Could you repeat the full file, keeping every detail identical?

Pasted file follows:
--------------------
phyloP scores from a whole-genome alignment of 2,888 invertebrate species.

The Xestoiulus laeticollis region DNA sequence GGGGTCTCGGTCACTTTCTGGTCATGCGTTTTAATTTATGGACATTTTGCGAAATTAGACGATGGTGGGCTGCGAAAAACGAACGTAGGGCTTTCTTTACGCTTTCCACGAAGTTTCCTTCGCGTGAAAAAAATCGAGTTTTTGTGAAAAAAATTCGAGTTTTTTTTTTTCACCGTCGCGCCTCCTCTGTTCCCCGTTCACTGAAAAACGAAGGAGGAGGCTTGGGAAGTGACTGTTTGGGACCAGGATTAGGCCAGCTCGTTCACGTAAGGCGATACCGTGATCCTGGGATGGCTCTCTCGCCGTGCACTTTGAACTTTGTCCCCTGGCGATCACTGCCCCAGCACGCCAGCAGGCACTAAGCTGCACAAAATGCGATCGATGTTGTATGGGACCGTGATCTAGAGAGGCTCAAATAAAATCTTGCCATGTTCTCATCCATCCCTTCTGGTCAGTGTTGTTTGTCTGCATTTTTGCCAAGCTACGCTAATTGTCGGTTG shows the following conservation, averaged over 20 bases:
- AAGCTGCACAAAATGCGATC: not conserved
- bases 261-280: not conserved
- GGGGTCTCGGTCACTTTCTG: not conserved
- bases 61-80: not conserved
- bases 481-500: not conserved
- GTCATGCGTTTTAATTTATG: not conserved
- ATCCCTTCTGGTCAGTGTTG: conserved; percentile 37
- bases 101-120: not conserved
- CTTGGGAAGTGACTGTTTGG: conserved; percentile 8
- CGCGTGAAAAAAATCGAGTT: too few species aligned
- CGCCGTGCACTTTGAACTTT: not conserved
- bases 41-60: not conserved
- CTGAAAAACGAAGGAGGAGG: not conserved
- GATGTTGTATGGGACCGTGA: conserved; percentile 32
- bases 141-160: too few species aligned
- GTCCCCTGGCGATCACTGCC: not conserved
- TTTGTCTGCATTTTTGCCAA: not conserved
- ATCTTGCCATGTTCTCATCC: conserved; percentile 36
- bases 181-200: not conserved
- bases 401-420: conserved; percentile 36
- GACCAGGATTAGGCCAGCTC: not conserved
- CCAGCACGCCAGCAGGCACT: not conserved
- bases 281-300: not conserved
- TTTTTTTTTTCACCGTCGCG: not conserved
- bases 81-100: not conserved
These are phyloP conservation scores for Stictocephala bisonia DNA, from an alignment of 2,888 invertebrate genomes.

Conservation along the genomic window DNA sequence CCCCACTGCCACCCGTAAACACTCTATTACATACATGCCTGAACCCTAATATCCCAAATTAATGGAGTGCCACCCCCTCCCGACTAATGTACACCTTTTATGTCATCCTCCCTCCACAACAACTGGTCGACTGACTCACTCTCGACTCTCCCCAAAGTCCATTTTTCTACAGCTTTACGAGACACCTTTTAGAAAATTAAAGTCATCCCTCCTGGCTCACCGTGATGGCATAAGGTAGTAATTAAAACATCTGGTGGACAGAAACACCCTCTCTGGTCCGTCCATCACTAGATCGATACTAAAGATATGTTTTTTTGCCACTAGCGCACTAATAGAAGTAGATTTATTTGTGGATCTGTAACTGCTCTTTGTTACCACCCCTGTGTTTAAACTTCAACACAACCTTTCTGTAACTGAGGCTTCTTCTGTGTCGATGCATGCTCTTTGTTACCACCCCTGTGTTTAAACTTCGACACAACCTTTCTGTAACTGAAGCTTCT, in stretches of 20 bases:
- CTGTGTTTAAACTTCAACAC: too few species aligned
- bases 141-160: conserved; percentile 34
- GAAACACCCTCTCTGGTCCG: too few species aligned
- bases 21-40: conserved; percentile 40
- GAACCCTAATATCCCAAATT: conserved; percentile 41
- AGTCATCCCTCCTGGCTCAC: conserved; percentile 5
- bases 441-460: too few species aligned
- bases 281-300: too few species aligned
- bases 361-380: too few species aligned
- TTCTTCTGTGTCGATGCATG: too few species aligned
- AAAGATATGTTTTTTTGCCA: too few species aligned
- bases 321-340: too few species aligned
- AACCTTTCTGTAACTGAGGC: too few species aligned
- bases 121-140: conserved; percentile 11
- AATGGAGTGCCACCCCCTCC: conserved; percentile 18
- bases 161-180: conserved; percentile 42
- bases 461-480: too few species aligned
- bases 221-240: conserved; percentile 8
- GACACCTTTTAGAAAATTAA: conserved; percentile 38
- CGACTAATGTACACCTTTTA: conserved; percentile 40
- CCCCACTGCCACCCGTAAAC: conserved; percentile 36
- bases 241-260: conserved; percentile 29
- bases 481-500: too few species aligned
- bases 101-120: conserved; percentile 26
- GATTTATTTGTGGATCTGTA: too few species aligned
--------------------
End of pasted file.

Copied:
phyloP scores from a whole-genome alignment of 2,888 invertebrate species.

The Xestoiulus laeticollis region DNA sequence GGGGTCTCGGTCACTTTCTGGTCATGCGTTTTAATTTATGGACATTTTGCGAAATTAGACGATGGTGGGCTGCGAAAAACGAACGTAGGGCTTTCTTTACGCTTTCCACGAAGTTTCCTTCGCGTGAAAAAAATCGAGTTTTTGTGAAAAAAATTCGAGTTTTTTTTTTTCACCGTCGCGCCTCCTCTGTTCCCCGTTCACTGAAAAACGAAGGAGGAGGCTTGGGAAGTGACTGTTTGGGACCAGGATTAGGCCAGCTCGTTCACGTAAGGCGATACCGTGATCCTGGGATGGCTCTCTCGCCGTGCACTTTGAACTTTGTCCCCTGGCGATCACTGCCCCAGCACGCCAGCAGGCACTAAGCTGCACAAAATGCGATCGATGTTGTATGGGACCGTGATCTAGAGAGGCTCAAATAAAATCTTGCCATGTTCTCATCCATCCCTTCTGGTCAGTGTTGTTTGTCTGCATTTTTGCCAAGCTACGCTAATTGTCGGTTG shows the following conservation, averaged over 20 bases:
- AAGCTGCACAAAATGCGATC: not conserved
- bases 261-280: not conserved
- GGGGTCTCGGTCACTTTCTG: not conserved
- bases 61-80: not conserved
- bases 481-500: not conserved
- GTCATGCGTTTTAATTTATG: not conserved
- ATCCCTTCTGGTCAGTGTTG: conserved; percentile 37
- bases 101-120: not conserved
- CTTGGGAAGTGACTGTTTGG: conserved; percentile 8
- CGCGTGAAAAAAATCGAGTT: too few species aligned
- CGCCGTGCACTTTGAACTTT: not conserved
- bases 41-60: not conserved
- CTGAAAAACGAAGGAGGAGG: not conserved
- GATGTTGTATGGGACCGTGA: conserved; percentile 32
- bases 141-160: too few species aligned
- GTCCCCTGGCGATCACTGCC: not conserved
- TTTGTCTGCATTTTTGCCAA: not conserved
- ATCTTGCCATGTTCTCATCC: conserved; percentile 36
- bases 181-200: not conserved
- bases 401-420: conserved; percentile 36
- GACCAGGATTAGGCCAGCTC: not conserved
- CCAGCACGCCAGCAGGCACT: not conserved
- bases 281-300: not conserved
- TTTTTTTTTTCACCGTCGCG: not conserved
- bases 81-100: not conserved
These are phyloP conservation scores for Stictocephala bisonia DNA, from an alignment of 2,888 invertebrate genomes.

Conservation along the genomic window DNA sequence CCCCACTGCCACCCGTAAACACTCTATTACATACATGCCTGAACCCTAATATCCCAAATTAATGGAGTGCCACCCCCTCCCGACTAATGTACACCTTTTATGTCATCCTCCCTCCACAACAACTGGTCGACTGACTCACTCTCGACTCTCCCCAAAGTCCATTTTTCTACAGCTTTACGAGACACCTTTTAGAAAATTAAAGTCATCCCTCCTGGCTCACCGTGATGGCATAAGGTAGTAATTAAAACATCTGGTGGACAGAAACACCCTCTCTGGTCCGTCCATCACTAGATCGATACTAAAGATATGTTTTTTTGCCACTAGCGCACTAATAGAAGTAGATTTATTTGTGGATCTGTAACTGCTCTTTGTTACCACCCCTGTGTTTAAACTTCAACACAACCTTTCTGTAACTGAGGCTTCTTCTGTGTCGATGCATGCTCTTTGTTACCACCCCTGTGTTTAAACTTCGACACAACCTTTCTGTAACTGAAGCTTCT, in stretches of 20 bases:
- CTGTGTTTAAACTTCAACAC: too few species aligned
- bases 141-160: conserved; percentile 34
- GAAACACCCTCTCTGGTCCG: too few species aligned
- bases 21-40: conserved; percentile 40
- GAACCCTAATATCCCAAATT: conserved; percentile 41
- AGTCATCCCTCCTGGCTCAC: conserved; percentile 5
- bases 441-460: too few species aligned
- bases 281-300: too few species aligned
- bases 361-380: too few species aligned
- TTCTTCTGTGTCGATGCATG: too few species aligned
- AAAGATATGTTTTTTTGCCA: too few species aligned
- bases 321-340: too few species aligned
- AACCTTTCTGTAACTGAGGC: too few species aligned
- bases 121-140: conserved; percentile 11
- AATGGAGTGCCACCCCCTCC: conserved; percentile 18
- bases 161-180: conserved; percentile 42
- bases 461-480: too few species aligned
- bases 221-240: conserved; percentile 8
- GACACCTTTTAGAAAATTAA: conserved; percentile 38
- CGACTAATGTACACCTTTTA: conserved; percentile 40
- CCCCACTGCCACCCGTAAAC: conserved; percentile 36
- bases 241-260: conserved; percentile 29
- bases 481-500: too few species aligned
- bases 101-120: conserved; percentile 26
- GATTTATTTGTGGATCTGTA: too few species aligned